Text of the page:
Thursday, April 15, 2021

ballots are in the air

The Mexican political season is off and running.

On 6 June my neighbors and millions of other Mexican citizens will trudge off to their local polling stations, stand in line, show their national voter identification card, and mark their ballots for their preferred candidates.

Every 6 six years, Mexico elects a president. But that is not this election. The president is only half-way through his term. This election is for candidates for the  Mexican Congress and local government, for three-year terms.

Last night I was having dinner in Barra de Navidad when we heard a large commotion in the street. People chanting. Drums beating. Music playing. For once in my life, I knew exactly what was going on.

On my way to dinner, I had stopped to talk with a local guy ("Polo" Pelayo) who is running to become the president of the local municipality (or county). Most people know his last name. He is a scion of one of the leading families in Barra de Navidad.

One of the unusual aspects of his campaign is that he is not running as a candidate for one of the established parties. He has chosen to run as the candidate of a new party that exists only in Jalisco -- Hagamos (roughly translated as "Let's do it.").

The name echoes that of other parties in Spanish-speaking countries -- parties like Spain's Unidas Podemos ("Yes we can") that are fond of appellations in the imperative. The party is counting on the "clean broom" syndrome.

Maybe because he is local, the town is awash in lucha libre impersonators, and car windshields that sport his name.

As do the walls around town.

But Hagamos certainly is not the only political party in town.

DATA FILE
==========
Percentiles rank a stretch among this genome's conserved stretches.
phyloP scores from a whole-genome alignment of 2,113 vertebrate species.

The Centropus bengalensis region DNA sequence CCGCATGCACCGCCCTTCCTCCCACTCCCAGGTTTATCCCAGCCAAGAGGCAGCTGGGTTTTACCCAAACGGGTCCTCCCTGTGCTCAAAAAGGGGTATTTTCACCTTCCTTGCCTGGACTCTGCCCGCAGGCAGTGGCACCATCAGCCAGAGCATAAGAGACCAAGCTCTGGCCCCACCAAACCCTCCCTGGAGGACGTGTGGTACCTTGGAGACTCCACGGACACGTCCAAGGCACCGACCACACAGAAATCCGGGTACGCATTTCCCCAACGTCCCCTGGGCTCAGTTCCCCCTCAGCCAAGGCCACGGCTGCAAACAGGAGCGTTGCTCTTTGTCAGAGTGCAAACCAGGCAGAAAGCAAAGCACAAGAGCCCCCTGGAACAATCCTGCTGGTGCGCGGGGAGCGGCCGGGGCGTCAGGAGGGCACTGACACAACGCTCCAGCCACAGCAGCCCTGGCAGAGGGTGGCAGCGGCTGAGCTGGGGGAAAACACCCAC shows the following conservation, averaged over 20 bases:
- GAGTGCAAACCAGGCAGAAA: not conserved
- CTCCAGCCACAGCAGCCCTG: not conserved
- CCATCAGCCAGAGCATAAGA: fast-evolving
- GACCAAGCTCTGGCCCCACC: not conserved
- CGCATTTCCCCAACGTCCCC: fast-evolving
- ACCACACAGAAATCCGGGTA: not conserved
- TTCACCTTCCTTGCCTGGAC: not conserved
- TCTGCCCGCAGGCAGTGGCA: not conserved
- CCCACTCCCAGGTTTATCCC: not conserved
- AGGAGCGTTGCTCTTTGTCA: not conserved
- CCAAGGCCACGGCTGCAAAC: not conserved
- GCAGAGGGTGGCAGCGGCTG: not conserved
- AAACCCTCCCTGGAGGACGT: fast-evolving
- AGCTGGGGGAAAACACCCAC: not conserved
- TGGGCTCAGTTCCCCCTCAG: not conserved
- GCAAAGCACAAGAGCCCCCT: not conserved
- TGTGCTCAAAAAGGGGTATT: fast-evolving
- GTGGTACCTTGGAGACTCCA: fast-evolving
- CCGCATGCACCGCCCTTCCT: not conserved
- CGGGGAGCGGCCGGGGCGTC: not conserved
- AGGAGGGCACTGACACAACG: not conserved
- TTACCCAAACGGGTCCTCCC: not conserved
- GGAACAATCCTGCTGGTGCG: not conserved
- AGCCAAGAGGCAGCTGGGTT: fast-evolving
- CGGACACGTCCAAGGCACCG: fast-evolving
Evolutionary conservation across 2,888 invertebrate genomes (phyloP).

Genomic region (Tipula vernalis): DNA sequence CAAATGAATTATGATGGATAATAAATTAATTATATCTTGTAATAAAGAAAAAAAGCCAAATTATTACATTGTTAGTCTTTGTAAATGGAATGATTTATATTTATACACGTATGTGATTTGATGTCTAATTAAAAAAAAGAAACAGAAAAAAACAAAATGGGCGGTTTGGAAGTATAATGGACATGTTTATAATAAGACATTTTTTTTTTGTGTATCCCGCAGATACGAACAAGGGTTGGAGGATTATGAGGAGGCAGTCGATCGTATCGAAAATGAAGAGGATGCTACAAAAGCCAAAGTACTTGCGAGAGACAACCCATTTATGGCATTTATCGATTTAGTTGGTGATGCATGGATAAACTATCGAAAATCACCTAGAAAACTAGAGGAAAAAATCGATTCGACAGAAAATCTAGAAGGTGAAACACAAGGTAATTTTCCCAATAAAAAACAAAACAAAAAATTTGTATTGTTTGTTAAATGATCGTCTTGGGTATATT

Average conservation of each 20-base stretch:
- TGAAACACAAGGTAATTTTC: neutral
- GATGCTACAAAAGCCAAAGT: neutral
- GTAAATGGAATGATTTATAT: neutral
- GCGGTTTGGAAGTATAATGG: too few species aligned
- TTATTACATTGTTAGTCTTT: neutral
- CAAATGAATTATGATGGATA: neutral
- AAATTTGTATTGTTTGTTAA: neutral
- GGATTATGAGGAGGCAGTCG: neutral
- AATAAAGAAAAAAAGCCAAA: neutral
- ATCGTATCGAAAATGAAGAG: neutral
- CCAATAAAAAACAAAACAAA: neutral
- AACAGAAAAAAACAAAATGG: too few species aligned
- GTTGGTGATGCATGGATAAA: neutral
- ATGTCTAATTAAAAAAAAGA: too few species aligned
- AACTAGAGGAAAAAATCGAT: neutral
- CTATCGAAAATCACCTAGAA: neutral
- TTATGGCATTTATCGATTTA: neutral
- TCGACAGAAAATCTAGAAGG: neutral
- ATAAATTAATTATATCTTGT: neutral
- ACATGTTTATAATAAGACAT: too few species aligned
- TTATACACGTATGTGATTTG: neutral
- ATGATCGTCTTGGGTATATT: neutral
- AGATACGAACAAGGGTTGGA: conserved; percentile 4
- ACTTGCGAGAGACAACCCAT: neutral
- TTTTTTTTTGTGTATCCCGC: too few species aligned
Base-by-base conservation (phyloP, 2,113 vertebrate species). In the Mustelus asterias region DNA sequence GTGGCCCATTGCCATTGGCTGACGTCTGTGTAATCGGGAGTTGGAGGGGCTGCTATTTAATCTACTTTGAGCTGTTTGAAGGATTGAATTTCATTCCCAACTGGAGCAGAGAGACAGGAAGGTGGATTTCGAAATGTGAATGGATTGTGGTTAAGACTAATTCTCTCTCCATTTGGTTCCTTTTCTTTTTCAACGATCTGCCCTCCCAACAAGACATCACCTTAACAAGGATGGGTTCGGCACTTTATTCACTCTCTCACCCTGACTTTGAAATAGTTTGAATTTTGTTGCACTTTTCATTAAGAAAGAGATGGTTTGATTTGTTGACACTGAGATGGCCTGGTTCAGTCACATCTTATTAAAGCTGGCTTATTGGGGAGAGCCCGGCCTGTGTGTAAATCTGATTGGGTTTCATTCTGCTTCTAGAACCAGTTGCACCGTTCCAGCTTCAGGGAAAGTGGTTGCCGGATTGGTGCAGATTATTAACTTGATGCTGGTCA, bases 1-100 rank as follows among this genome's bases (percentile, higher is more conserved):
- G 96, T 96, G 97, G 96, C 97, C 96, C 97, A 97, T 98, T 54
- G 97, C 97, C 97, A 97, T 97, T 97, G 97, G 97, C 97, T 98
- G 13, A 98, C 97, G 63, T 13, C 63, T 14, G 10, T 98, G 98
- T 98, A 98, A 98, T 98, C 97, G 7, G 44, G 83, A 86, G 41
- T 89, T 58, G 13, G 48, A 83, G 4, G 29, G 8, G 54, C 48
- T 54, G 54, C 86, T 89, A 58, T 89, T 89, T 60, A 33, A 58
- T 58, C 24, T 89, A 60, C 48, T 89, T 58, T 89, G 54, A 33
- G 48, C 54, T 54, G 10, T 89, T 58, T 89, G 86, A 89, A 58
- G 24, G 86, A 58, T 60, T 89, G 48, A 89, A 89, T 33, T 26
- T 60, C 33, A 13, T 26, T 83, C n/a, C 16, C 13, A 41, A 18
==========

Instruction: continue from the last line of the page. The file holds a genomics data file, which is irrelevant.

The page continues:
At one time 
Partido Acción Nacional, the National Action Party (PAN) was the party of opposition. That changed in 2000 when its candidate for national president won. The party still has strength in Jalisco, but it is no longer seen as the innovator it once was.

The party that was once seen as Mexico's party of government (because for 70 years it guaranteed that it was the party of government) now looks about as shabby as the sign that hangs across the street about a block from my house -- especially after the voters trusted PRI for a comeback in the 2010s.

Mexico even has its share of left-wing nationalist parties, including Partido del Trabajo, the Labor Party (PT) with its rather startling star.*

Most of the current signs around town deal with the local offices. But not all. This sign supports a candidate for Congress.

If you notice at the bottom, he is endorsed by three of the major political parties who, at the national level, have allied themselves to reverse the majority that the party of current national president, 
Movimiento de Regeneración Nacional, The National Regeneration Movement (MORENA), has in Congress.

The local talk is that the race for the presidency of the 
Cihuatlán municipality is down to two parties -- Hagamos and the current holder of the office, Movimaiento Ciudadano, The Citizens’ Movement (MC).